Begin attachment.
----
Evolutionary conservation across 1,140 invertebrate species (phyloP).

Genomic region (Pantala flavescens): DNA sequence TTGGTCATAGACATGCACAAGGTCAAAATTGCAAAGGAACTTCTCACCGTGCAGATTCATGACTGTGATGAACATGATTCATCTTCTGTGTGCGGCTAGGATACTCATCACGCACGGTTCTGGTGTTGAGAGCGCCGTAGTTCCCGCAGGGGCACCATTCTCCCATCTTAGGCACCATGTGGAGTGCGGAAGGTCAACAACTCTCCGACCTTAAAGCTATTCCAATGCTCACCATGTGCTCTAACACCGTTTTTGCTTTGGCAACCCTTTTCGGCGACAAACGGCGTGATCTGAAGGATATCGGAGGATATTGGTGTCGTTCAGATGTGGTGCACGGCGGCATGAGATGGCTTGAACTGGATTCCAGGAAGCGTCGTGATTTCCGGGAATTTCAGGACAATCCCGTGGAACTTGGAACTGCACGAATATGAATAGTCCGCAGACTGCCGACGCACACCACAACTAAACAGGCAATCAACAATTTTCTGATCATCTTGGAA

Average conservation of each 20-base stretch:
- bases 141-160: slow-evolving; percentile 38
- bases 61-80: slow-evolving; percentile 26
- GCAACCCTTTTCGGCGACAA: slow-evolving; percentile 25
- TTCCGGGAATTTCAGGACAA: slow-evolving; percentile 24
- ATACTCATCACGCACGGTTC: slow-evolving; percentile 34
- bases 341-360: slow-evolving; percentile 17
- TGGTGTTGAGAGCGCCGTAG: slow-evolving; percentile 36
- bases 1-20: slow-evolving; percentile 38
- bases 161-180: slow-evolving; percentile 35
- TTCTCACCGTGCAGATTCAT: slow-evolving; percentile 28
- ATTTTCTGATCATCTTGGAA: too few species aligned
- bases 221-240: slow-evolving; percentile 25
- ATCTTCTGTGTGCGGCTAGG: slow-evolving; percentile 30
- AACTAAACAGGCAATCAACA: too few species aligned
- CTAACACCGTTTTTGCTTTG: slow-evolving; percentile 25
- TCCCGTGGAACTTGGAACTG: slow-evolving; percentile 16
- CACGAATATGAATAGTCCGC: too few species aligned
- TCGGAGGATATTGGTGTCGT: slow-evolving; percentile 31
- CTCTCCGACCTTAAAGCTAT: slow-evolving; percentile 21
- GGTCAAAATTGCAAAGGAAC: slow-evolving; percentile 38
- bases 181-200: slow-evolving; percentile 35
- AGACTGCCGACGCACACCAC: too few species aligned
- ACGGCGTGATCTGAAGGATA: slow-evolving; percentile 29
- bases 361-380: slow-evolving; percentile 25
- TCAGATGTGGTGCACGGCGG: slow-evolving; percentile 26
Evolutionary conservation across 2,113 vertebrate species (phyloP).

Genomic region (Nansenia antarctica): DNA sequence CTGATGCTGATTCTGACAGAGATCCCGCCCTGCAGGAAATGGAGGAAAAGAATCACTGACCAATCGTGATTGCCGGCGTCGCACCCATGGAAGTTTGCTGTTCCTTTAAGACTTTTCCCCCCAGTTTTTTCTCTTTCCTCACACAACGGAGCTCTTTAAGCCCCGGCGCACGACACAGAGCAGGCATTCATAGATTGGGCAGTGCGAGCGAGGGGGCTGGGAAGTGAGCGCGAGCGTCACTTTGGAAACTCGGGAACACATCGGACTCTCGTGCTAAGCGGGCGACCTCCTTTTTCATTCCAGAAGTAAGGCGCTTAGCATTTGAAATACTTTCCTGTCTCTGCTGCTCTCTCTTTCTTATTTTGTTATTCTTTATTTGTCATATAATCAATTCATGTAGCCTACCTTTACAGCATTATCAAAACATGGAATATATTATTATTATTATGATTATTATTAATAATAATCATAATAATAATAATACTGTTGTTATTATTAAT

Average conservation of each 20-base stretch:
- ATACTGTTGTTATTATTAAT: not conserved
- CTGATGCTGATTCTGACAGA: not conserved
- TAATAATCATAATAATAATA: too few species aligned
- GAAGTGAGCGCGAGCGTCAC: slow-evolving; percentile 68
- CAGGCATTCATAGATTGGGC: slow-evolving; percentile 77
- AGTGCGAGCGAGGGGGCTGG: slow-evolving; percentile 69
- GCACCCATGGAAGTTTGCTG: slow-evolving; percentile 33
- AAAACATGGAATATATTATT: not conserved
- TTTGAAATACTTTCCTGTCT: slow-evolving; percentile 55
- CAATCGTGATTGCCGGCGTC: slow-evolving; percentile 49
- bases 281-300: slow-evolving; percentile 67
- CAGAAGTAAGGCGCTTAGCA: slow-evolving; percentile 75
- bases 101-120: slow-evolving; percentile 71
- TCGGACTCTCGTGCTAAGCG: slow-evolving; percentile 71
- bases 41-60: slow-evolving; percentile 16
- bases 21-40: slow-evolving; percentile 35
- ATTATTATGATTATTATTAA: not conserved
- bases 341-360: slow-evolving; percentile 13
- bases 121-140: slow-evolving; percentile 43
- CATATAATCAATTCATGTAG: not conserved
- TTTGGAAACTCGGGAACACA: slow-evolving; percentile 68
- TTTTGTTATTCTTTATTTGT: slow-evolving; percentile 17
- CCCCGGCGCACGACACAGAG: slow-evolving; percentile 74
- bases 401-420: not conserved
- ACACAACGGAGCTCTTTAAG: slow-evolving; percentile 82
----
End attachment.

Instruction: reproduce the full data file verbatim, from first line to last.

Evolutionary conservation across 1,140 invertebrate species (phyloP).

Genomic region (Pantala flavescens): DNA sequence TTGGTCATAGACATGCACAAGGTCAAAATTGCAAAGGAACTTCTCACCGTGCAGATTCATGACTGTGATGAACATGATTCATCTTCTGTGTGCGGCTAGGATACTCATCACGCACGGTTCTGGTGTTGAGAGCGCCGTAGTTCCCGCAGGGGCACCATTCTCCCATCTTAGGCACCATGTGGAGTGCGGAAGGTCAACAACTCTCCGACCTTAAAGCTATTCCAATGCTCACCATGTGCTCTAACACCGTTTTTGCTTTGGCAACCCTTTTCGGCGACAAACGGCGTGATCTGAAGGATATCGGAGGATATTGGTGTCGTTCAGATGTGGTGCACGGCGGCATGAGATGGCTTGAACTGGATTCCAGGAAGCGTCGTGATTTCCGGGAATTTCAGGACAATCCCGTGGAACTTGGAACTGCACGAATATGAATAGTCCGCAGACTGCCGACGCACACCACAACTAAACAGGCAATCAACAATTTTCTGATCATCTTGGAA

Average conservation of each 20-base stretch:
- bases 141-160: slow-evolving; percentile 38
- bases 61-80: slow-evolving; percentile 26
- GCAACCCTTTTCGGCGACAA: slow-evolving; percentile 25
- TTCCGGGAATTTCAGGACAA: slow-evolving; percentile 24
- ATACTCATCACGCACGGTTC: slow-evolving; percentile 34
- bases 341-360: slow-evolving; percentile 17
- TGGTGTTGAGAGCGCCGTAG: slow-evolving; percentile 36
- bases 1-20: slow-evolving; percentile 38
- bases 161-180: slow-evolving; percentile 35
- TTCTCACCGTGCAGATTCAT: slow-evolving; percentile 28
- ATTTTCTGATCATCTTGGAA: too few species aligned
- bases 221-240: slow-evolving; percentile 25
- ATCTTCTGTGTGCGGCTAGG: slow-evolving; percentile 30
- AACTAAACAGGCAATCAACA: too few species aligned
- CTAACACCGTTTTTGCTTTG: slow-evolving; percentile 25
- TCCCGTGGAACTTGGAACTG: slow-evolving; percentile 16
- CACGAATATGAATAGTCCGC: too few species aligned
- TCGGAGGATATTGGTGTCGT: slow-evolving; percentile 31
- CTCTCCGACCTTAAAGCTAT: slow-evolving; percentile 21
- GGTCAAAATTGCAAAGGAAC: slow-evolving; percentile 38
- bases 181-200: slow-evolving; percentile 35
- AGACTGCCGACGCACACCAC: too few species aligned
- ACGGCGTGATCTGAAGGATA: slow-evolving; percentile 29
- bases 361-380: slow-evolving; percentile 25
- TCAGATGTGGTGCACGGCGG: slow-evolving; percentile 26
Evolutionary conservation across 2,113 vertebrate species (phyloP).

Genomic region (Nansenia antarctica): DNA sequence CTGATGCTGATTCTGACAGAGATCCCGCCCTGCAGGAAATGGAGGAAAAGAATCACTGACCAATCGTGATTGCCGGCGTCGCACCCATGGAAGTTTGCTGTTCCTTTAAGACTTTTCCCCCCAGTTTTTTCTCTTTCCTCACACAACGGAGCTCTTTAAGCCCCGGCGCACGACACAGAGCAGGCATTCATAGATTGGGCAGTGCGAGCGAGGGGGCTGGGAAGTGAGCGCGAGCGTCACTTTGGAAACTCGGGAACACATCGGACTCTCGTGCTAAGCGGGCGACCTCCTTTTTCATTCCAGAAGTAAGGCGCTTAGCATTTGAAATACTTTCCTGTCTCTGCTGCTCTCTCTTTCTTATTTTGTTATTCTTTATTTGTCATATAATCAATTCATGTAGCCTACCTTTACAGCATTATCAAAACATGGAATATATTATTATTATTATGATTATTATTAATAATAATCATAATAATAATAATACTGTTGTTATTATTAAT

Average conservation of each 20-base stretch:
- ATACTGTTGTTATTATTAAT: not conserved
- CTGATGCTGATTCTGACAGA: not conserved
- TAATAATCATAATAATAATA: too few species aligned
- GAAGTGAGCGCGAGCGTCAC: slow-evolving; percentile 68
- CAGGCATTCATAGATTGGGC: slow-evolving; percentile 77
- AGTGCGAGCGAGGGGGCTGG: slow-evolving; percentile 69
- GCACCCATGGAAGTTTGCTG: slow-evolving; percentile 33
- AAAACATGGAATATATTATT: not conserved
- TTTGAAATACTTTCCTGTCT: slow-evolving; percentile 55
- CAATCGTGATTGCCGGCGTC: slow-evolving; percentile 49
- bases 281-300: slow-evolving; percentile 67
- CAGAAGTAAGGCGCTTAGCA: slow-evolving; percentile 75
- bases 101-120: slow-evolving; percentile 71
- TCGGACTCTCGTGCTAAGCG: slow-evolving; percentile 71
- bases 41-60: slow-evolving; percentile 16
- bases 21-40: slow-evolving; percentile 35
- ATTATTATGATTATTATTAA: not conserved
- bases 341-360: slow-evolving; percentile 13
- bases 121-140: slow-evolving; percentile 43
- CATATAATCAATTCATGTAG: not conserved
- TTTGGAAACTCGGGAACACA: slow-evolving; percentile 68
- TTTTGTTATTCTTTATTTGT: slow-evolving; percentile 17
- CCCCGGCGCACGACACAGAG: slow-evolving; percentile 74
- bases 401-420: not conserved
- ACACAACGGAGCTCTTTAAG: slow-evolving; percentile 82